Dutton Cars, based in Worthing, Sussex, England, was a maker of kit cars between 1970 and 1989. In terms of numbers of kits produced, it was the largest kit car manufacturer in the world.

The company was founded by Tim Dutton-Woolley and run from a small workshop in which a series of cars named P1 were built. In October 1971 the B-Type appeared with a more or less standard specification and based on Triumph Herald components. A move was also made to a larger factory in Tangmere, Chichester.


The B-Type eventually evolved into the Dutton Phaeton. Later versions of the Phaeton were based on Ford Escort components and were produced until 1989. These were also available as fully built-up cars, in which case they received a 1.6 litre Ford Crossflow engine with 84 hp (63 kW).[1]

In 1979 Dutton launched the Dutton Sierra, an Escort-based estate car with off-road looks. Three years later the Ford Motor Company decided to use the Sierra name on their Cortina/Taunus replacement and served Dutton with a legal writ demanding that they stop using the name. But at a case in the High Court in London, Dutton won the right to continue with the name on kit cars, as the judge ruled that they were a separate category from assembled cars.[2] The case was popularly portrayed as a "gritty David and Goliath battle", and provided Dutton with some welcome publicity.[3] The Sierra was Dutton's best seller for many years, production reaching a peak of 22 cars a week. The model was withdrawn in 1989.[3] A further move to larger premises back in Worthing was made in 1982 with glass-fibre body making at a separate works in Lancing.

On the usual rear-wheel drive Ford Escort underpinnings Dutton placed the body of the new Rico. It made its debut in October 1984, at the Birmingham Motor Show. It used the mechanical parts and doors from a two-door Escort but had a Dutton-developed glassfibre body over a steel tubular frame. The Rico was a compact and aerodynamic two-door saloon, 3,911 mm (154.0 in) long and much lighter than the donor car.[4]

Hacker Maroc S2

By 1984, 80 people were employed spread over four factories and a large showroom in Worthing – production topped 1,000 a year. By 1989 Tim Dutton had got bored with the kit-car scene and all the designs were sold. A new model had been developed called the Maroc, a heavily modified Ford Fiesta with a convertible body. Initially it was available as a factory-finished car but prices became too high and from 1993 kit versions were made available. The design has been sold on to Novus of Bolney, Sussex; availability continued until at least 2006.

After leaving the kit car business Tim Dutton operated as a consultant but returned to the automobile-making business in 1995 with the Dutton Mariner and Dutton Commander, amphibious cars based on the Ford Fiesta and Suzuki Samurai. The Dutton Surf, based on the current Suzuki Jimny, was introduced in 2005. Tim Dutton is now a record holder as the only person to have crossed the English Channel twice in an amphibious car.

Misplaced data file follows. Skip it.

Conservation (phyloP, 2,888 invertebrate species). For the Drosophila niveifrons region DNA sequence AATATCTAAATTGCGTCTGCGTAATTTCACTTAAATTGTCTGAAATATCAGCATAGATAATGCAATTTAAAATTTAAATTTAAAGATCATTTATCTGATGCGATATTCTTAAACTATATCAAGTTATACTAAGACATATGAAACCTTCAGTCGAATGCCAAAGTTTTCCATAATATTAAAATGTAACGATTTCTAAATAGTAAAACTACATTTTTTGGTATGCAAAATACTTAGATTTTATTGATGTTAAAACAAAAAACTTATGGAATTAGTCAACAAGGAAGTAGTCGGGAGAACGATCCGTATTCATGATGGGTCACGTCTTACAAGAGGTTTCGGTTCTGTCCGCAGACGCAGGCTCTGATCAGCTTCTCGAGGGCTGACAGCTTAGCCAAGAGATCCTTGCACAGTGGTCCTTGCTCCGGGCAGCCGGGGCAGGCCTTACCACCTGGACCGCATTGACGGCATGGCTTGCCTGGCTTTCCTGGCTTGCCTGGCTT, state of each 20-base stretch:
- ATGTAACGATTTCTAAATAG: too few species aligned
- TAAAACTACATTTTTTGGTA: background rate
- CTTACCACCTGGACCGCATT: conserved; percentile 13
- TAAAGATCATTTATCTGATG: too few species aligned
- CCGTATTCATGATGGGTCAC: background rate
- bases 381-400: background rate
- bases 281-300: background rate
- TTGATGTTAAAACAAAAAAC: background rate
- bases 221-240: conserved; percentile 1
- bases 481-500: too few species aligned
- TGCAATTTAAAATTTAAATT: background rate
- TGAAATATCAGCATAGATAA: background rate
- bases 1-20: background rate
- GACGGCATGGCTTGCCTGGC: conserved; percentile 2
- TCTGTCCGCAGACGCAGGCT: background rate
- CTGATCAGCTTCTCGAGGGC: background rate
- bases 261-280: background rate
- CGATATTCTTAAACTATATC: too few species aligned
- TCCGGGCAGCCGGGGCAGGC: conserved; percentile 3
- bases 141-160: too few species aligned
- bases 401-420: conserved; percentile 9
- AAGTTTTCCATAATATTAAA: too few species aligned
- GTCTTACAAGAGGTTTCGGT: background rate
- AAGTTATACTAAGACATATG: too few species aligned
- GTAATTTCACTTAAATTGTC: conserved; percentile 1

Early Dutton kits are now hard to come by. Most Duttons have already been assembled and are only available to purchase as second-hand cars, usually in need of some restoration. When a Dutton is purchased in kit form the person building it will require a donor car. The donor car is used to provide the engine, gearbox and many other essential components. Fords usually make perfect donor cars. Most people use donor cars that would no longer be roadworthy and use the spares to create a new kit car.


Dutton Cars models
Type Year Notes
Dutton P1 1970–71 Lotus 7 like car based on MG Midget mechanical parts. Aluminium body panels, glass fibre wings.
Dutton B Type 1971–74 Triumph Herald based. Body mainly made from glass fibre. Ford engine optional.
Dutton B Plus 1974–77 Rear axle now Ford Cortina but with coil springs.
Dutton Malaga 1974–77 Front wings moulded in with body.
Dutton Malaga B+ 1975–77 Malaga front and B+ rear.
Dutton Cantera 1976–77 Coupé version of Malaga B+.
Dutton Phaeton Series 1 1977–1981 Updated Malaga B+.
Dutton Phaeton Series 2 1980–82 Rear suspension modified to use Cortina springs.
Dutton Phaeton Series 3 1981–86 Modified chassis to use Ford Escort components.
Dutton Phaeton Series 4 1986–89 Modified body with integral bumpers.
Dutton B Plus Series 2 1989 B+ with Phaeton body style.
Dutton Melos 1981–89 Phaeton chassis with new body with more rounded styling. 2+2 seat configuration
Dutton Legerra 1988–89 The first Dutton sports car with opening doors.
Dutton Sierra Series 1 1980–84 Ford Escort-based four seater. Estate car/off road styling. An early, two-wheel drive SUV.
Dutton Sierra Series 2 1984–86 Improved body with some double-skinned panels.
Dutton Sierra Series 3 1986–89 New body but very similar in styling to Series 2.
Dutton Sierra Drop Head 1983–89 No roof. Pick-up version also made.
Dutton Rico 1984–89 Ford Escort-based four seat, two-door saloon.
Dutton Rico Shuttle 1986–89 Estate car version of the Rico.
Dutton Beneto 1989 "SUV" styled version of the Rico.



  1. ^ Mastrostefano (1985), p. 263.
  2. ^ Pollard, Tim (27 March 2015). "The CAR Top 10: legal challenges to car names". Car. Retrieved 26 August 2016. 
  3. ^ a b Chapman (2008), p. 36.
  4. ^ Mastrostefano (1985), p. 264.


  • Chapman, Giles (2008) [2001]. The Worst Cars Ever Sold. The History Press. ISBN 978-0-7509-4714-5. 
  • Mastrostefano, Raffaele, ed. (1985). Quattroruote: Tutte le Auto del Mondo 1985 (in Italian). Editoriale Domus S.p.A. ISBN 88-7212-012-8. 

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